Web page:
General Order 92 called upon all officers and soldiers absent without proper authority to return to duty before August 11, and prescribed a muster of each regiment and corps on the 18th of August, all absents from the same to be considered deserters; and further said:
The U. S.marshals in the respective districts, the mayor and chief of police in any town or city, the sheriff of the respective counties in each State, all postmasters and justices of the peace, are authorized to act as special provost-marshals to arrest any officer or private soldier fit for duty who may be found absent from his command without just cause, and convey him to the nearest military post or depot. The transportation, reasonable expenses of this duty, and $5 will be paid for each officer and solider so arrested and delivered.
By General Orders, No. 140 (September 24), there was in instituted a corps of provost-marshals, to be controlled by a provost- marshal-general, whose duty was to arrest, spies, &c. To perform this they were to call upon my available military force at hand, or to employ the assistance of citizens, constables, sheriffs, or police officers. Colonel S. Draper was made Provost-Marshal- General under this order. There are no available records to show how many deserters were arrested by this organization, but they were undoubtedly few.
The above shows the difficulties encountered, and the ineffectual remedies adopted before the establishment of your Bureau. With an army as large as ours, it has been found cheaper to have a regular system of provost-marshals throughout the country, by whose means at least two-thirds of the deserters have been returned to duty and their comrades deterred from following their example.
On the 3rd of March, 1863, the first enrollment act became law. It provided, inter alia, for the appointment of a provost-marshal fort every Congressional district, and a provost-marshal-general, who should furnish them with the name and residence of all deserters from the Army and Navy when reported to him by their commanding officers, and made in the duty of provost-marshals to arrest all such.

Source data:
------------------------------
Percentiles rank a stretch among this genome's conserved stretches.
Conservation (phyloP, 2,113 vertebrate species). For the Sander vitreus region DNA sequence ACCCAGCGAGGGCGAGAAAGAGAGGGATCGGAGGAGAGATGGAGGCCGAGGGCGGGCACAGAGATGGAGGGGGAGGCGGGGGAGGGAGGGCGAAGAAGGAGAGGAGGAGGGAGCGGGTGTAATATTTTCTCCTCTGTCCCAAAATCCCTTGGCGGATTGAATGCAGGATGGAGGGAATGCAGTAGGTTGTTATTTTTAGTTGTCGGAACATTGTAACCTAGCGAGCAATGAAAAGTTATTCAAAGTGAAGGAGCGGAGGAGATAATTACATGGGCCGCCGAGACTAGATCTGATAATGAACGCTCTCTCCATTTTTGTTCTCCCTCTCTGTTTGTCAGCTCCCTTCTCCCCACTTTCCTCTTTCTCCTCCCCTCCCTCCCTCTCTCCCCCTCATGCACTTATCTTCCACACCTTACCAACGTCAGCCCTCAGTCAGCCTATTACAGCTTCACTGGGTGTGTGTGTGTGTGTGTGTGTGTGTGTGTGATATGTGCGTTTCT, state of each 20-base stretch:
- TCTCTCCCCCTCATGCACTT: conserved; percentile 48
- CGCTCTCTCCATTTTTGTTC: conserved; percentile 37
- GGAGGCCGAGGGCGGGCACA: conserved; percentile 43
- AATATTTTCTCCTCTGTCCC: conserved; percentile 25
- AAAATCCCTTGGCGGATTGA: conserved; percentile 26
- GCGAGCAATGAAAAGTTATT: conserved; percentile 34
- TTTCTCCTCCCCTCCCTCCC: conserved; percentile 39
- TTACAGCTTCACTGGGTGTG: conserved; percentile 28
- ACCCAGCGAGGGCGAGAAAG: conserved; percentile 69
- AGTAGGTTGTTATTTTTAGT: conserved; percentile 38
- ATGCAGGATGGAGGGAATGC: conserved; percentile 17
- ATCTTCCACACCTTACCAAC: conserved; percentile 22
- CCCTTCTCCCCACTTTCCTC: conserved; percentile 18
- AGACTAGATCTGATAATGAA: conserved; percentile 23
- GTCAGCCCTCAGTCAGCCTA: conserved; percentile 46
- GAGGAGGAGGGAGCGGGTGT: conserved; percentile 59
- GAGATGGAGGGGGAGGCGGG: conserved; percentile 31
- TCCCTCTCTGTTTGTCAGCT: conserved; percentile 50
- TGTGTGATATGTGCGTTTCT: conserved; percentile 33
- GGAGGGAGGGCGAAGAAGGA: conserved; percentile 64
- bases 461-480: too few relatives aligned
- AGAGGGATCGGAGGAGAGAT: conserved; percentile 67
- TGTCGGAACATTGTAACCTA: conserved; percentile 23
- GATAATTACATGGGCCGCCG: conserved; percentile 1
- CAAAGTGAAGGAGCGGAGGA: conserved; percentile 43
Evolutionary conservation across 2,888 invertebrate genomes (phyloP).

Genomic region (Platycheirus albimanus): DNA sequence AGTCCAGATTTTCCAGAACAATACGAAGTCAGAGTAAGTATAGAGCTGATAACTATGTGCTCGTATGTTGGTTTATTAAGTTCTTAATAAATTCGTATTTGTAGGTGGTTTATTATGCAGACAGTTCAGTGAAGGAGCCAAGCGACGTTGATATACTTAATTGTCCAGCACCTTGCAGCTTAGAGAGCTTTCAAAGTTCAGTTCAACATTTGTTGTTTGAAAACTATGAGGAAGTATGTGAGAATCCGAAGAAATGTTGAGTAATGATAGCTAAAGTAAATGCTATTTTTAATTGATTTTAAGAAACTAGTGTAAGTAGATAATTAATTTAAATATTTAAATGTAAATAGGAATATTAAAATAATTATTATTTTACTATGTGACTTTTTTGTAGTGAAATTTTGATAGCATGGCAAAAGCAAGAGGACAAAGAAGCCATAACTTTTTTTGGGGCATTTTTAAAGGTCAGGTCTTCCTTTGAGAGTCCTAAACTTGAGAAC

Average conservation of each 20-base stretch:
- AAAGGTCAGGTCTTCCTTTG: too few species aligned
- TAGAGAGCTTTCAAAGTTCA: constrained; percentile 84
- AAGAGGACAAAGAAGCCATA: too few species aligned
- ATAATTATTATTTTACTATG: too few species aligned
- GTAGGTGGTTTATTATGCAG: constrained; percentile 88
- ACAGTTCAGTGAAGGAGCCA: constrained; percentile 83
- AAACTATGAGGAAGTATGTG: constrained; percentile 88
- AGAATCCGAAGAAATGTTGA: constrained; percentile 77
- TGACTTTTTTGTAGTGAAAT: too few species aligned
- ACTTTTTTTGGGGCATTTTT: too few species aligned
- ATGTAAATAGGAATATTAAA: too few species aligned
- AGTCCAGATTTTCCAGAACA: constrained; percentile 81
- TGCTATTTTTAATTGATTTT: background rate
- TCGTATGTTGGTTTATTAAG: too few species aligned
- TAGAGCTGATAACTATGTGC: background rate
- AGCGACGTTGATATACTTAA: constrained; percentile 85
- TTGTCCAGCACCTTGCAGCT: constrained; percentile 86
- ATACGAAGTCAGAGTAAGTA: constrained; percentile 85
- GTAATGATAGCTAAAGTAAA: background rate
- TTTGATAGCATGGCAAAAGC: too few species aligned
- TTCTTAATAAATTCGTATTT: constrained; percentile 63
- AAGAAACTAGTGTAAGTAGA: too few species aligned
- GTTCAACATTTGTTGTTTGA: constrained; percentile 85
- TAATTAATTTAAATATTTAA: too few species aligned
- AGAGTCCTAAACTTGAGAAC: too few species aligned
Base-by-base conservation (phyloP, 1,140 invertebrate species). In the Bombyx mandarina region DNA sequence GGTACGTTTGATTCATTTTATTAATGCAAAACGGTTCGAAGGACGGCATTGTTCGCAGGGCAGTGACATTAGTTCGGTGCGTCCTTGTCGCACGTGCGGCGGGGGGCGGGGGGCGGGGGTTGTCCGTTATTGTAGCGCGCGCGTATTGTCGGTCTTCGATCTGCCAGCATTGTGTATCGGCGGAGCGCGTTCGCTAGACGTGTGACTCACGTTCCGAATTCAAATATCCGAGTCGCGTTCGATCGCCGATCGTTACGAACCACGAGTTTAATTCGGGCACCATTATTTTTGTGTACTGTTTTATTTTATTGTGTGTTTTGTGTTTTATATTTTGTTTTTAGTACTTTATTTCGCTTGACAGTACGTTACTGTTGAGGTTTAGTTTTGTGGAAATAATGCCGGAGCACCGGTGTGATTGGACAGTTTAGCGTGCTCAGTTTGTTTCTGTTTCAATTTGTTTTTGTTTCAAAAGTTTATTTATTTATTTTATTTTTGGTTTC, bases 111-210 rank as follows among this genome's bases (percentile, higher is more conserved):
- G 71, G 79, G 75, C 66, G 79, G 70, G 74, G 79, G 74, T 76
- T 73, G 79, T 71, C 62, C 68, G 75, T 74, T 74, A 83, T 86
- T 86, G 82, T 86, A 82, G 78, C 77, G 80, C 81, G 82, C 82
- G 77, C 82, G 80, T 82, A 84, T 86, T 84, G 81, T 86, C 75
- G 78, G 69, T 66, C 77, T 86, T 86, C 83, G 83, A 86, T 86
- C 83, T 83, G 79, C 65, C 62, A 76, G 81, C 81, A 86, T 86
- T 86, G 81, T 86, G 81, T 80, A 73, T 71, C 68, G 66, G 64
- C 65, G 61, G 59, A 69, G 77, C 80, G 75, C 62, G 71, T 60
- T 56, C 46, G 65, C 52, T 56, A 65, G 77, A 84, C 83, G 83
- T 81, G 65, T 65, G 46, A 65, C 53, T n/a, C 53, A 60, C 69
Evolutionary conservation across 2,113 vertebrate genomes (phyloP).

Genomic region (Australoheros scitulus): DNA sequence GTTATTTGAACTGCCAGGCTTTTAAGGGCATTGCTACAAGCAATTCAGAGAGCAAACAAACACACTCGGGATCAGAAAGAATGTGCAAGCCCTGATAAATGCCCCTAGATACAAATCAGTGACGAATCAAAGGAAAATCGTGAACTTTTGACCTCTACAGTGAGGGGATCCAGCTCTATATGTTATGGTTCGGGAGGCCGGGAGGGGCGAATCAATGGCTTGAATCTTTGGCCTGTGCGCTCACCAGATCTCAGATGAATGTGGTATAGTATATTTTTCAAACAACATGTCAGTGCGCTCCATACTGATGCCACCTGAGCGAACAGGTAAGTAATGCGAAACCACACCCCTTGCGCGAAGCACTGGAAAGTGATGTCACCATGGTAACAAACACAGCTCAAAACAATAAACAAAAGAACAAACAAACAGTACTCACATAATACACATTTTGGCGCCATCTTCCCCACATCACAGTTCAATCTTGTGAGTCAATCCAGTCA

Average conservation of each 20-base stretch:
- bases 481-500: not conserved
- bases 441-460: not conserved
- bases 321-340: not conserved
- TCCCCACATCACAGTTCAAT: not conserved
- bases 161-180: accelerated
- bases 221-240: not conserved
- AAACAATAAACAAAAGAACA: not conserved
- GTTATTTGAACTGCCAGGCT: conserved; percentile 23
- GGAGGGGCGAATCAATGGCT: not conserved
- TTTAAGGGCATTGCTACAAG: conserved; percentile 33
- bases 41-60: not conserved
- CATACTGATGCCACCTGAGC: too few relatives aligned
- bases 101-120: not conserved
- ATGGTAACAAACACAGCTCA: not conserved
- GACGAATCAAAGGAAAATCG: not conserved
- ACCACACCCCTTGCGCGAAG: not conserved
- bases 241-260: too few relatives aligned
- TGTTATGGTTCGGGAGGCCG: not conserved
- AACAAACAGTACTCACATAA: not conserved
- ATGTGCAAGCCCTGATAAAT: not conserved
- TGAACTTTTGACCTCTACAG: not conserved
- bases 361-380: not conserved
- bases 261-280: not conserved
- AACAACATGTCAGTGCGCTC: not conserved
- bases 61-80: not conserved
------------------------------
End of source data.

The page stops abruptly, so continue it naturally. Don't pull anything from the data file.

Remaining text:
Under section 26 of this act the President, on the 10th of March, issued a proclamation pardoning all deserters who should voluntarily report before April 1. The number who returned is not on record.
On the 24th of March, 1863, General Orders, No. 72, required commanders of regiments, independent battalions, companies, and batteries, surgeons in charge of hospitals or detachments, and all persons in the military service controlling detached parties, to report on the last day of every month to the Provost-Marshal- General the names of all men of their command who had deserted during the previous month, or who had not been already reported. This report was to be made in the form of a descriptive list, setting forth, also their place of residence, and such available information as might lead to their arrest.
On the establishment of your Bureau, Major Chauncey McKeever was ordered to receive the reports called for by the above order and attended to all official correspondence relating to deserters. This branch was thus organized April 8, 1863, with a force of eight clerks.
The reports of deserters began to come in early in April. At first the originals were forwarded to the acting assistant provost-marshal-general of the States to which the regiments of the deserters belonged. But it was found after a few weeks" experience that this system was inadequate, and about the beginning of May the clerical force of the branch was increased, and a copy of the descriptive list of each deserter was sent to the provost-marshal of the district in which the